Erie County Executive Mark C. Poloncarz on Monday followed through with a promise to veto $195,134 in spending that legislators added to the 2013 county budget, but it appeared likely that legislators would override that decision.
The vetoes will go to a vote today as the Legislature takes final action to formally adopt the $1.37 billion spending plan.
The extra money would pay for a grant administrator in the Comptroller’s Office that Poloncarz had tried to cut, as well as funding for the Amherst Symphony Orchestra, the Operation Prime Time youth program and overtime in the County Clerk’s Office.
Poloncarz, who disapproved of $8.5 million the Legislature cut from his budget last week, told legislators he was not opposed to all of the vetoed items but felt “forced to address a major structural imbalance in the 2013 budget” after the Legislature’s changes. “In light of such drastic amendments I cannot support additional spending,” he wrote to the legislators on Monday.
Poloncarz also left the door open to more action on the budget. “In addition, please be advised that my administration is conducting a legal review of all amendments passed as part of the 2013 budget for their adherence to state and county law and the charter,” he wrote, “and we reserve the right to exercise any and all options that may be available to us.”
The county executive can seek to block expenses the Legislature adds to the budget but cannot veto spending cuts. The 11-member Legislature needs eight votes to override a budget veto. It appeared Monday that there would be enough votes to keep each of the vetoed items in the budget.
That would include the $93,987 grant administrator in the Comptroller’s Office and $63,647 in fringe benefits for the job. All of the legislators last week approved restoring the position, but they differed on whether the salary should be set at entry-level wages or at the pay scale of the 27-year county employee who currently holds the civil service job.
It was restored at the higher salary of $93,987 by a 7-4 vote, meaning it would take only one more vote to override Poloncarz’s veto.
Legislator Lynn M. Marinelli, a Town of Tonawanda Democrat, said Monday she would support restoring the job, despite the fact that it was at a higher salary than she voted for last week along with four other Democrats during a lengthy budget meeting.
“I would have preferred it at step zero,” Marinelli said. “But I think you heard after four hours of discussion, my concerns are on the larger lines that were cut that I believe still are cut too drastically.”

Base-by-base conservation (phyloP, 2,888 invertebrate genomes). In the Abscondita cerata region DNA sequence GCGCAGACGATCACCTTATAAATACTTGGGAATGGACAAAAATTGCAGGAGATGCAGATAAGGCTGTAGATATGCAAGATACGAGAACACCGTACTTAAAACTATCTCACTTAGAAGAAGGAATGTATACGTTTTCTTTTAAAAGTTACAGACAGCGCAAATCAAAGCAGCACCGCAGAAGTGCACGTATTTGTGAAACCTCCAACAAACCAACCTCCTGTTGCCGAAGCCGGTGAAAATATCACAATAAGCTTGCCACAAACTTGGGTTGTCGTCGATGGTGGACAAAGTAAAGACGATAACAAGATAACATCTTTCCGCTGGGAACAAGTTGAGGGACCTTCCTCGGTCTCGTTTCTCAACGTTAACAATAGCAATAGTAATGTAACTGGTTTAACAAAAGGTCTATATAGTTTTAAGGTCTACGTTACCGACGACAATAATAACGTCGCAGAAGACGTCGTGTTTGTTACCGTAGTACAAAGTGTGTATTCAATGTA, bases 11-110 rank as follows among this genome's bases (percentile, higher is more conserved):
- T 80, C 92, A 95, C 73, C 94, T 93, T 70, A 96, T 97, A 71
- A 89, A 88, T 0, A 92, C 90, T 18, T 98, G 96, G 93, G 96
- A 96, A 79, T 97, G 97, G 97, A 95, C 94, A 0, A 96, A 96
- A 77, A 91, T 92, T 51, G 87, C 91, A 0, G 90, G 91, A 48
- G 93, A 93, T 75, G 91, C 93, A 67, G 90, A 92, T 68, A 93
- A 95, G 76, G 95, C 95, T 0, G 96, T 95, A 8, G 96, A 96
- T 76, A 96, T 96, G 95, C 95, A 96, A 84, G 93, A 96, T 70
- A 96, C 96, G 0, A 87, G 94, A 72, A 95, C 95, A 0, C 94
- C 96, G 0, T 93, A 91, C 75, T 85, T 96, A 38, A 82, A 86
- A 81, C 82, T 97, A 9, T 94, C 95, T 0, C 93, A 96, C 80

The job of grant administrator, who oversees accounting for about $35 million in grants throughout county departments, is held by Gregory Gach. He was budget director under former County Executive Chris Collins.
“It’s a critically important position for the Comptroller’s Office,” said Stefan Mychajliw, a Republican who will take office as comptroller in January, “one that ensures that the county is in compliance with social service grants that help the poor.”
County Comptroller David J. Shenk, who will leave office next month, also has told legislators the job is important to his office, but a deputy budget director in the Poloncarz administration has told legislators the position could be “adequately handled by the deputy comptroller.”
The vetoed items included $10,000 for the Amherst Symphony, an additional $20,000 for Operation Prime Time and $7,500 for overtime in the Registrar’s Division of the County Clerk’s Office. All three items were returned to the budget by a unanimous vote last week, leaving enough votes to override Poloncarz’s veto if the votes remain the same today.
The $1.37 billion budget, which includes about $326.3 million in sales tax revenue that is passed on to local governments and schools, would not raise the county property tax rate after legislators narrowly approved the spending cuts last week.
Poloncarz, however, has said he will have to make “additional, real spending cuts” because he believes several of the budget lines that were reduced last week will still need to be spent. “As the county’s chief budget officer, I am now required to implement strict austerity measures throughout the government and to make cuts that will bring the budget back into balance,” Poloncarz wrote to legislators.